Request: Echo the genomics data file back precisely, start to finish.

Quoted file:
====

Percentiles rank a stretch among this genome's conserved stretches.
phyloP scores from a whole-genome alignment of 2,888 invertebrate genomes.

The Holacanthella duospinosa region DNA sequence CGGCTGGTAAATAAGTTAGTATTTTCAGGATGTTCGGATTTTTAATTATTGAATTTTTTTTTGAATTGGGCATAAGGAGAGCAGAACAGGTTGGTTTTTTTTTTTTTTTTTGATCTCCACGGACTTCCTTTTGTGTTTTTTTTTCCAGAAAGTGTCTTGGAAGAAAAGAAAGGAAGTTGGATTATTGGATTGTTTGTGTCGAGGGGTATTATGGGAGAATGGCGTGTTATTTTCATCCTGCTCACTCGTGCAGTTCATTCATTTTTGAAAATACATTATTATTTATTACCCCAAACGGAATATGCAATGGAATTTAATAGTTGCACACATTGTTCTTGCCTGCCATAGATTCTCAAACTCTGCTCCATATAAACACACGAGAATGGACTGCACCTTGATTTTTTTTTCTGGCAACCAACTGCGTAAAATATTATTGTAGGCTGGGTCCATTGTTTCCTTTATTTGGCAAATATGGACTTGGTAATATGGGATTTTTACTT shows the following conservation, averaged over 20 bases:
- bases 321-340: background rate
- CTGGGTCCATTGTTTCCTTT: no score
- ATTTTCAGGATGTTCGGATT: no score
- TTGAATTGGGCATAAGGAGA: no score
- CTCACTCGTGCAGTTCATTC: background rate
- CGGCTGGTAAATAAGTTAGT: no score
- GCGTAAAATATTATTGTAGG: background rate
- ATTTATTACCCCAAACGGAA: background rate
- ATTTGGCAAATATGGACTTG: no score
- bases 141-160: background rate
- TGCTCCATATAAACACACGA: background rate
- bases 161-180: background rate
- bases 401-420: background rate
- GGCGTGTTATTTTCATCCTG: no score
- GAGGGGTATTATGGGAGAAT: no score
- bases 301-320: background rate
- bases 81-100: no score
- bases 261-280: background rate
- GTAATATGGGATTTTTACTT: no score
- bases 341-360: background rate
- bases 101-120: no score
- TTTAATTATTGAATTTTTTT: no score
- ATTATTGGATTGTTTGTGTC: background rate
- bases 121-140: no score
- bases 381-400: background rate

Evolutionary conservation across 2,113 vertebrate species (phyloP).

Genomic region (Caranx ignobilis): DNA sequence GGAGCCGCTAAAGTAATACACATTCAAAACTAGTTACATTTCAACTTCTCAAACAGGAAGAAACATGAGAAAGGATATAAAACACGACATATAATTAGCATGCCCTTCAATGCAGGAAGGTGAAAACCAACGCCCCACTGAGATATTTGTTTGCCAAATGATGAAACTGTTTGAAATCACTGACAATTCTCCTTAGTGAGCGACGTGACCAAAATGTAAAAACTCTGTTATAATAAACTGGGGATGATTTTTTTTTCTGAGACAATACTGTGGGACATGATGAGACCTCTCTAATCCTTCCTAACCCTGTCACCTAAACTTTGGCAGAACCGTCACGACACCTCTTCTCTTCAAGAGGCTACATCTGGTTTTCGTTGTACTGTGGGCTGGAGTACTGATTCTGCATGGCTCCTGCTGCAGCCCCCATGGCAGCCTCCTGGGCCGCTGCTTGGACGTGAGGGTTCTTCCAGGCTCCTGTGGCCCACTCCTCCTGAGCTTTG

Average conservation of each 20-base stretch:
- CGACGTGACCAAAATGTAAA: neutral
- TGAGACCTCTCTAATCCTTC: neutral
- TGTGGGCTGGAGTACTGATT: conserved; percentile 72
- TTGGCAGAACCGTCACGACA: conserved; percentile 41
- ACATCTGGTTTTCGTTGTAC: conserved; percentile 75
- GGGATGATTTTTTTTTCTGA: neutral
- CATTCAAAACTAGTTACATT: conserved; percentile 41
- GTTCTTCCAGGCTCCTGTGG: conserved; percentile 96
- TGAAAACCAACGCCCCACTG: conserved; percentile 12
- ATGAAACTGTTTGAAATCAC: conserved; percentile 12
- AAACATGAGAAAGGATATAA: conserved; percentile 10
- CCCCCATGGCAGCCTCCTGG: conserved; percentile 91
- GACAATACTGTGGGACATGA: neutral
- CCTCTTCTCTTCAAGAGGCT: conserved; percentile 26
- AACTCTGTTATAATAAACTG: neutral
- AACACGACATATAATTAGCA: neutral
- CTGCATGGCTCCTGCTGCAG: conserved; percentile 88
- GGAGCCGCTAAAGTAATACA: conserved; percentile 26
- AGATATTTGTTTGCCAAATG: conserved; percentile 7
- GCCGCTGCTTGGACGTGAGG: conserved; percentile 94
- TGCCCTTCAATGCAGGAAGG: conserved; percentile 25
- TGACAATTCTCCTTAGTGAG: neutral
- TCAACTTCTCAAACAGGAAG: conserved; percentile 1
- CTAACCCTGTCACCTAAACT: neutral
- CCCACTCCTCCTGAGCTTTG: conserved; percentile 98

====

Percentiles rank a stretch among this genome's conserved stretches.
phyloP scores from a whole-genome alignment of 2,888 invertebrate genomes.

The Holacanthella duospinosa region DNA sequence CGGCTGGTAAATAAGTTAGTATTTTCAGGATGTTCGGATTTTTAATTATTGAATTTTTTTTTGAATTGGGCATAAGGAGAGCAGAACAGGTTGGTTTTTTTTTTTTTTTTTGATCTCCACGGACTTCCTTTTGTGTTTTTTTTTCCAGAAAGTGTCTTGGAAGAAAAGAAAGGAAGTTGGATTATTGGATTGTTTGTGTCGAGGGGTATTATGGGAGAATGGCGTGTTATTTTCATCCTGCTCACTCGTGCAGTTCATTCATTTTTGAAAATACATTATTATTTATTACCCCAAACGGAATATGCAATGGAATTTAATAGTTGCACACATTGTTCTTGCCTGCCATAGATTCTCAAACTCTGCTCCATATAAACACACGAGAATGGACTGCACCTTGATTTTTTTTTCTGGCAACCAACTGCGTAAAATATTATTGTAGGCTGGGTCCATTGTTTCCTTTATTTGGCAAATATGGACTTGGTAATATGGGATTTTTACTT shows the following conservation, averaged over 20 bases:
- bases 321-340: background rate
- CTGGGTCCATTGTTTCCTTT: no score
- ATTTTCAGGATGTTCGGATT: no score
- TTGAATTGGGCATAAGGAGA: no score
- CTCACTCGTGCAGTTCATTC: background rate
- CGGCTGGTAAATAAGTTAGT: no score
- GCGTAAAATATTATTGTAGG: background rate
- ATTTATTACCCCAAACGGAA: background rate
- ATTTGGCAAATATGGACTTG: no score
- bases 141-160: background rate
- TGCTCCATATAAACACACGA: background rate
- bases 161-180: background rate
- bases 401-420: background rate
- GGCGTGTTATTTTCATCCTG: no score
- GAGGGGTATTATGGGAGAAT: no score
- bases 301-320: background rate
- bases 81-100: no score
- bases 261-280: background rate
- GTAATATGGGATTTTTACTT: no score
- bases 341-360: background rate
- bases 101-120: no score
- TTTAATTATTGAATTTTTTT: no score
- ATTATTGGATTGTTTGTGTC: background rate
- bases 121-140: no score
- bases 381-400: background rate

Evolutionary conservation across 2,113 vertebrate species (phyloP).

Genomic region (Caranx ignobilis): DNA sequence GGAGCCGCTAAAGTAATACACATTCAAAACTAGTTACATTTCAACTTCTCAAACAGGAAGAAACATGAGAAAGGATATAAAACACGACATATAATTAGCATGCCCTTCAATGCAGGAAGGTGAAAACCAACGCCCCACTGAGATATTTGTTTGCCAAATGATGAAACTGTTTGAAATCACTGACAATTCTCCTTAGTGAGCGACGTGACCAAAATGTAAAAACTCTGTTATAATAAACTGGGGATGATTTTTTTTTCTGAGACAATACTGTGGGACATGATGAGACCTCTCTAATCCTTCCTAACCCTGTCACCTAAACTTTGGCAGAACCGTCACGACACCTCTTCTCTTCAAGAGGCTACATCTGGTTTTCGTTGTACTGTGGGCTGGAGTACTGATTCTGCATGGCTCCTGCTGCAGCCCCCATGGCAGCCTCCTGGGCCGCTGCTTGGACGTGAGGGTTCTTCCAGGCTCCTGTGGCCCACTCCTCCTGAGCTTTG

Average conservation of each 20-base stretch:
- CGACGTGACCAAAATGTAAA: neutral
- TGAGACCTCTCTAATCCTTC: neutral
- TGTGGGCTGGAGTACTGATT: conserved; percentile 72
- TTGGCAGAACCGTCACGACA: conserved; percentile 41
- ACATCTGGTTTTCGTTGTAC: conserved; percentile 75
- GGGATGATTTTTTTTTCTGA: neutral
- CATTCAAAACTAGTTACATT: conserved; percentile 41
- GTTCTTCCAGGCTCCTGTGG: conserved; percentile 96
- TGAAAACCAACGCCCCACTG: conserved; percentile 12
- ATGAAACTGTTTGAAATCAC: conserved; percentile 12
- AAACATGAGAAAGGATATAA: conserved; percentile 10
- CCCCCATGGCAGCCTCCTGG: conserved; percentile 91
- GACAATACTGTGGGACATGA: neutral
- CCTCTTCTCTTCAAGAGGCT: conserved; percentile 26
- AACTCTGTTATAATAAACTG: neutral
- AACACGACATATAATTAGCA: neutral
- CTGCATGGCTCCTGCTGCAG: conserved; percentile 88
- GGAGCCGCTAAAGTAATACA: conserved; percentile 26
- AGATATTTGTTTGCCAAATG: conserved; percentile 7
- GCCGCTGCTTGGACGTGAGG: conserved; percentile 94
- TGCCCTTCAATGCAGGAAGG: conserved; percentile 25
- TGACAATTCTCCTTAGTGAG: neutral
- TCAACTTCTCAAACAGGAAG: conserved; percentile 1
- CTAACCCTGTCACCTAAACT: neutral
- CCCACTCCTCCTGAGCTTTG: conserved; percentile 98